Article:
"I suggested that good judgment has two bases, one of which is the reflectiveness that sees beliefs and proposals in the light of what they imply. But there is a second element in good judgment, the sense of value. The first without the second has often been a menace to mankind: think of the intellectual power that German generals and scientists threw into the service of Hitler. There are lawyers of great gifts who are not above using them to smirch innocence and condone wrong. Some large American fortunes have been built on a well-mixed concrete base of shrewdness and callous inhumanity. Indeed, the commonest cirticism of our culture as a whole is that it combines a large control of the means to the good life with much dimness as to what the good life is. If judgment is to be sound, it must be able not only to calculate consequences, but to weigh the good or evil of those consequences."


The Uses of a Liberal Education, pg. 42

"Now the educated mind is the mind that has achieved mastery of its own powers, and such mastery is reflected through all the detail of one's living. A liberal education impractical? Why there is nothing n the range of our speech or thought, our feeling or action, that it leaves quite as it was! Because the educated man knows the difference between knowledge and opinion, his thought on everything - on his business, on his creed, on the devaluation of the dollar - will be more self-critical and more precise. Because speech is the reflection of thought, his talk on all these matters will have more point and precision and weight. Again, right feeling is largely a matter of right thinking; if a man is honestly convinced that racial discimination is wrong, the struggle for right feeling is two-thirds won. And besides, feeling is as educable as thought. The person who has really entered in "Rabbi Ben Ezra" or Burns on the field-mouse, or Stephen Benet's John Brown's Body can never feel about old age, or four-footed thngs, or black people, as he did before.

And if his thought and feeling are affected, so surely will his action be. I have been reading lately Thornton Wilder's The Ides of March. I felt about his hero , Julius Caesar, though with some reservations, as I felt long ago in reading Froude and Mommsen, that there is something not only fascinating but almost frightening in the man. That extraordinary intelligence so permeated everything he did that the ablest statesmen and generals of his time, when they tried to oppose him, looked as you or I would look if we played chess against Bobby Fischer. He was a great man of action, but he was so because his action embodied the precise and lucid mind that wrote the Gallic War, a mind that saw every detail, saw them all in perspective, seized the essential as if by instinct, and conducted a campaign with the economy of a superb artist."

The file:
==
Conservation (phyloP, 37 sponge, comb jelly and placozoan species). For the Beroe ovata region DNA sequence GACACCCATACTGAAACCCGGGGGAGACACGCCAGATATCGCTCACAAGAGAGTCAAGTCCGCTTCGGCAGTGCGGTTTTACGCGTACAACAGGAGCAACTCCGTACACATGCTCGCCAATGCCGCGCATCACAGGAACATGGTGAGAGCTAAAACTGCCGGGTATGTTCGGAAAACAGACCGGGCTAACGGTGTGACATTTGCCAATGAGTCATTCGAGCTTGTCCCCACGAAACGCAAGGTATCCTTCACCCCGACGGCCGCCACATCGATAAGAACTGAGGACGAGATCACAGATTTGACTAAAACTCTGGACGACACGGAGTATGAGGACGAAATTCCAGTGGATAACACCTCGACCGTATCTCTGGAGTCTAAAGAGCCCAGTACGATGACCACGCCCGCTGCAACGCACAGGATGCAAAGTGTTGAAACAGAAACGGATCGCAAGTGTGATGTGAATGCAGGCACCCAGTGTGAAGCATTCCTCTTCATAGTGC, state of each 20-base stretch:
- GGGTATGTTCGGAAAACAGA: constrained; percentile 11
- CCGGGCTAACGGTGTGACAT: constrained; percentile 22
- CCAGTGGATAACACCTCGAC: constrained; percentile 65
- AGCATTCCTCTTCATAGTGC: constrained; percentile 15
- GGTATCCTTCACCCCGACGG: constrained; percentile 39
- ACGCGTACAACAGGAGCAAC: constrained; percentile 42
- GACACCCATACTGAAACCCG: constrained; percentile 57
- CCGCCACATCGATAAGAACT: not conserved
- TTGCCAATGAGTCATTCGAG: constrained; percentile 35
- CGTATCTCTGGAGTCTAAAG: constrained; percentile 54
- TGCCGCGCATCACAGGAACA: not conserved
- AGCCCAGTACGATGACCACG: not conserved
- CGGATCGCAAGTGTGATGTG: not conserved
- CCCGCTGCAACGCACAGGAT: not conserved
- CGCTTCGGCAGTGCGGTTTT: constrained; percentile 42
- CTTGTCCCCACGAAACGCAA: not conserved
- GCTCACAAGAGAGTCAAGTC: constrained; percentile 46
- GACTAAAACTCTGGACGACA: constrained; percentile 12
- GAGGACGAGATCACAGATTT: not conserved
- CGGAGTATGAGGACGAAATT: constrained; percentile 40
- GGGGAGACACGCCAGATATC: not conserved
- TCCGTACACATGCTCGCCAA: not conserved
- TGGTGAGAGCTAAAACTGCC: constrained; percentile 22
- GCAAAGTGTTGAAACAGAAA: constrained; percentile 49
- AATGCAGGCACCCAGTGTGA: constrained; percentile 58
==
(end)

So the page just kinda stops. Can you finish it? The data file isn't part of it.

Education as Philosophy, pgs. 50 - 51

"The capacity of the average man and even the college student to live in a honeycomb of unconnecting little cells is marvelous. A student will be an expert biologist on six days of the week; on the seventh he will go to church and recite "I believe in the resurrection of the body" without even a sense of difficulty. He will study economics and accept its conclusions about tariffs, monopolies, and taxes; he will then go home and cast a cordial vote for candidates whose views are the contradictories of his economic convictions.

You may say that he doesn't need to be a philosopher to avoid this; all he needs is an interest in thinking things out coherently for himself. I answer that that precisely is what I mean by philosophy. I am not arguing that Professor X's dessicated teachings about the syllogism or fusty old Professor Y's lectures on Descartes-to-Kant are going to save education. I am not thinking of philosophy as courses in philosophy or even as a subject exclusive of other subjects. I am thinking of it in its old Greek sense, the sense in which Socrates thought of it, as the love and search for wisdom, the habitof pursuing an argument where it leads, the delight in understanding for its own sake, the passionate pursuit of a dispassionate reasonableness, the will to see things steadily and see them whole. It is a bent and temper of mind that can show itself in any field; indeed some distinguished educators have held that philsophy would do its work most effectively if the department were abolished and all teachers taught philosophically."


Please see also our reviews of:

The Nature of Thought,

Four Reasonable Men,

Reason and Analysis, and

Reason and Goodness